For many years, high-speed data connections were regarded as the luxury alternative to ‘normal’, dial-up Internet access. In recent years, however, broadband has come to be seen as a major cause for economic growth and development. In most industrialized nations, email has become as important as the vintage analogue telephone used to be. Social communities, instant messaging and other tools are about to become standard elements of communication. Broadband networks have gained the same status as streets, public transport systems, and water and energy networks. And in October 2009, Charles Kao, whose work laid the foundations for today’s high bandwidth long distance fiber optic networks was awarded the Nobel Prize in Physics for his work. Unsurprisingly, a massive increase in broadband penetration is key to the European Union’s (EU) Lisbon Strategy. As a result, in November 2008, the European Commission earmarked 1 billion EUR in financial aid to increase the availability of rural broadband. Many member countries have developed ambitious programs to increase the availability of high-speed Internet access. ‘Digital France 2012’ seeks to guarantee Internet access of at least 512 kBit/s for no more than 35 EUR per month.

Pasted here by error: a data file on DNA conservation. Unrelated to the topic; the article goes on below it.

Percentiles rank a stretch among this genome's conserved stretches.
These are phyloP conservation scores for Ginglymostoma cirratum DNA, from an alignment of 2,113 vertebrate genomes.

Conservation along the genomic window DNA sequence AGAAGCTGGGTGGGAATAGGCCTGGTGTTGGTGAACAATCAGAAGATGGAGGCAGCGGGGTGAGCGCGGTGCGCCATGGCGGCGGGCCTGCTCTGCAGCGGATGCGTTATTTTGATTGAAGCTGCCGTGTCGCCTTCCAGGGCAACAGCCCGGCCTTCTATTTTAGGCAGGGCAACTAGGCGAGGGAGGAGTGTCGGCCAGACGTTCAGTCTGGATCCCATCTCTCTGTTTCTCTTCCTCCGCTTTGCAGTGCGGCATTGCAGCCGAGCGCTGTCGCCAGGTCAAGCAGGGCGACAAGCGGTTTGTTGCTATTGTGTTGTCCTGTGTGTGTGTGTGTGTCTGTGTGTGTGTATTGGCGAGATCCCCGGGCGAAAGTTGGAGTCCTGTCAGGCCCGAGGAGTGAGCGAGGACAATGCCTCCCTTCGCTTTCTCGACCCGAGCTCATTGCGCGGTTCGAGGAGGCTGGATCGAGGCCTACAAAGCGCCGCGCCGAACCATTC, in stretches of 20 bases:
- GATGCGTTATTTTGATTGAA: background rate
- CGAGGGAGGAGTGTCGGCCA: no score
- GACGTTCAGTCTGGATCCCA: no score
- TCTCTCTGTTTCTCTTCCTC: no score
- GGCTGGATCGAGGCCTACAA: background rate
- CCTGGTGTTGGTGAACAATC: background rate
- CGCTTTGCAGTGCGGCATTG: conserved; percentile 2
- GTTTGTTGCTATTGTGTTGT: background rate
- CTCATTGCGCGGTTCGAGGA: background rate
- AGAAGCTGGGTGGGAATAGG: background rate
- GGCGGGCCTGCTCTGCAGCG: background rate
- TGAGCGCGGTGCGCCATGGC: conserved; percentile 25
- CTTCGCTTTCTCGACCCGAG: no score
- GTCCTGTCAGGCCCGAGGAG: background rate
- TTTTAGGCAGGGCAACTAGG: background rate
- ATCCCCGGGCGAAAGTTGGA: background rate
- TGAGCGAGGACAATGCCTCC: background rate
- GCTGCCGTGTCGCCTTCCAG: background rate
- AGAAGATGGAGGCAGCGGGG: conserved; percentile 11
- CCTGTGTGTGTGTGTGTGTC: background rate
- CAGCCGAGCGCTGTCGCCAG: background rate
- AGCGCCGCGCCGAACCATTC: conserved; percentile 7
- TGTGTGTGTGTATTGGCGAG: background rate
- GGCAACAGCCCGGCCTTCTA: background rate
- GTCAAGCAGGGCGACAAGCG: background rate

KeywordsEuropean Union Internet Access Public Engagement Infrastructure Investment Public Transport System
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